In my previous post I cited two recent works that include a substantial amount of Reformed thinkers during the 16th and 17th centuries who understood union with Christ as the most basic category for individual salvation. These Reformed figures believed that union with Christ is foundational and that the benefits of justification, sanctification, and adoption flow from that union.
What was the point of the post? Two points: first, understanding union with Christ as the most basic category for salvation has just about as much precedent during the 16th and 17th century as one could hope for. This was not an understanding of salvation by a few fringe theologians, but the mainstream understanding at the time of Calvin and his contemporaries through the era of the English Puritans and the Westminster Confession. When Reformed trajectories were being established, the bulk of Reformed thinkers understood Scripture to teach that our union with Christ grounded the benefits of salvation.
Second, it’s important to know what a list of quotations does accomplish and does not accomplish. Though historical quote piles can sometimes seem intimidating and/or appear to settle a theological discussion, the most a quote list can do is establish weighty precedent for a position. That precedent can often be extremely important in a discussion, but it is not the same thing as establishing whether a theological belief is, in fact, true. Historical precedent from Reformed thinkers is often related to whether a theological belief is true, but it is not identical to a theological truth claim.
Demonstrating the truth of a theological belief involves exegetical support, biblical-theological work, and systematic-theological integration, in addition to historical precedent for the position. Any of these methods used in isolation from the others will leave gaps in the integrity of the theological truth for which one argues. Exegesis in total isolation from systematic, biblical-theological, and historical concerns leaves an interpreter vulnerable to repeating the mistakes of those who have dealt with the same material in the past (historical theology), and it unnaturally divorces a text from where it stands within the history of special revelation (biblical theology) and the whole of biblical teaching on the topic (systematic theology). To argue a theological point accurately and effectively, all these elements should organically be involved.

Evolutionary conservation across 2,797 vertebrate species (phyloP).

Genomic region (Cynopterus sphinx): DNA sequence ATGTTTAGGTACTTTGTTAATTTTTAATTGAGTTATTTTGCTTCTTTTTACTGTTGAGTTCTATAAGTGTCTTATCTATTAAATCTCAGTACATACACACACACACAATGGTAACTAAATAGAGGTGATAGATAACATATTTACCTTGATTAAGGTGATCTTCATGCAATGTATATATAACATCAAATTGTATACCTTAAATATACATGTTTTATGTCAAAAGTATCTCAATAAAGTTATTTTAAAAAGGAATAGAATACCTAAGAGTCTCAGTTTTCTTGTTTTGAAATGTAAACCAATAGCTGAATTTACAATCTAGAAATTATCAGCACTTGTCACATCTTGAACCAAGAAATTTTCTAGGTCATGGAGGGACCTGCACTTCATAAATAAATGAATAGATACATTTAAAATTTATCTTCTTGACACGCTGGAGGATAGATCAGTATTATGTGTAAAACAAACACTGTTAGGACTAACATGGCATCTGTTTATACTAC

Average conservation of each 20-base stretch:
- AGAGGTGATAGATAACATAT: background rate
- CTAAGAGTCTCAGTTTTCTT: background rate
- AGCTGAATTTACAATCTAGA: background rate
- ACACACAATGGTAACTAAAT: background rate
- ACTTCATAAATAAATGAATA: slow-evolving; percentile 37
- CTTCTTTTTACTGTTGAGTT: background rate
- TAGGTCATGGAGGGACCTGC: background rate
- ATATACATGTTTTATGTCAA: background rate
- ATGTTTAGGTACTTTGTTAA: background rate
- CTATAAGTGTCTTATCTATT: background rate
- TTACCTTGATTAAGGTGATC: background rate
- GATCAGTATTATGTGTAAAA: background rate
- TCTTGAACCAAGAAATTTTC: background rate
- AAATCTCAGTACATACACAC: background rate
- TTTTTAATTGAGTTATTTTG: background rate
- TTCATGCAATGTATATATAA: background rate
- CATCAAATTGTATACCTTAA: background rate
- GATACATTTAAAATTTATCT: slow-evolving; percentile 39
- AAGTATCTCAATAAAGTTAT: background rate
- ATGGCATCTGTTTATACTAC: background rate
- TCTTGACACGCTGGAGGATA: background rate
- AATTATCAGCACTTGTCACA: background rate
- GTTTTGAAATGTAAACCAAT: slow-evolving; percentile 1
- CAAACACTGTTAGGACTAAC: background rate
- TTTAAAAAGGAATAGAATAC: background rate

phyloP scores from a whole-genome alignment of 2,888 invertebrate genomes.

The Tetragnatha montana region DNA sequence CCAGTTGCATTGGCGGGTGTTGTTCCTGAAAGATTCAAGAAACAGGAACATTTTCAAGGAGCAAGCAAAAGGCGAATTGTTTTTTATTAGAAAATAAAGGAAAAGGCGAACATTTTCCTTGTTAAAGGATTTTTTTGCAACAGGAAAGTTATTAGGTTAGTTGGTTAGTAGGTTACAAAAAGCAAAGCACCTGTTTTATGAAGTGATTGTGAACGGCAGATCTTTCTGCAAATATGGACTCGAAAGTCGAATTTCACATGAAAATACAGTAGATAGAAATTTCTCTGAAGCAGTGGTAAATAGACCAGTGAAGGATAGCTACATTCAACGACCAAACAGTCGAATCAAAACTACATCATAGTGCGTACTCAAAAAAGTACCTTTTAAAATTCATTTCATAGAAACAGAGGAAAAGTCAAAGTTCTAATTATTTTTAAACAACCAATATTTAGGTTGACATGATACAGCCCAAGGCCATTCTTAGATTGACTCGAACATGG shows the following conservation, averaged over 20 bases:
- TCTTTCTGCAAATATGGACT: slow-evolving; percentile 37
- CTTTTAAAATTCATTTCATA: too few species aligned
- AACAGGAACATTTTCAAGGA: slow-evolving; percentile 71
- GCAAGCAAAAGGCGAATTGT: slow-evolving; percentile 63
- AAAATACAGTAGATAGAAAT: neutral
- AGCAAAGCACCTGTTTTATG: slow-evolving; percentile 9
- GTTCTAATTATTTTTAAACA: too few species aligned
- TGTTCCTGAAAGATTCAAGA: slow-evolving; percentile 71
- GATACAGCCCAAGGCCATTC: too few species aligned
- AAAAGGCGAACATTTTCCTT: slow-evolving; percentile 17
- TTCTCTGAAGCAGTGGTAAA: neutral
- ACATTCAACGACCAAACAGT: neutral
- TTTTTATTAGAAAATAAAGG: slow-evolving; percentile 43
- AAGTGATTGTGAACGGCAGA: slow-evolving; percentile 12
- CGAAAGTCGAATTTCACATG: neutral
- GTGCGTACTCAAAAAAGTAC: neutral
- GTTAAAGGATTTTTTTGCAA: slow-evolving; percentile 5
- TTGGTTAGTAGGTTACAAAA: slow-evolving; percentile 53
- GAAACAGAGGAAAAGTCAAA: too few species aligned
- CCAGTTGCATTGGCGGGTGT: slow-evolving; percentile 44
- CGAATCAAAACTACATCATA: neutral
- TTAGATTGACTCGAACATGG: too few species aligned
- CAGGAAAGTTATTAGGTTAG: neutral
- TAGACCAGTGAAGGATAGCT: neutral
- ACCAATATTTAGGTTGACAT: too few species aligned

Though I am personally thrilled to see recent publications fill a gap and address the Reformed historical precedent for understanding union with Christ as most basic to our salvation, these crucial historical works must be understood within the broader thrust of works that argue for the same position exegetically, biblical-theologically, and systematically. Much work has been done on these topics (here, here, and here [with a republication from P&R coming soon]), but more work remains.
What does all this talk of “union” matter for our daily walk? We’ll look at that question in the next post.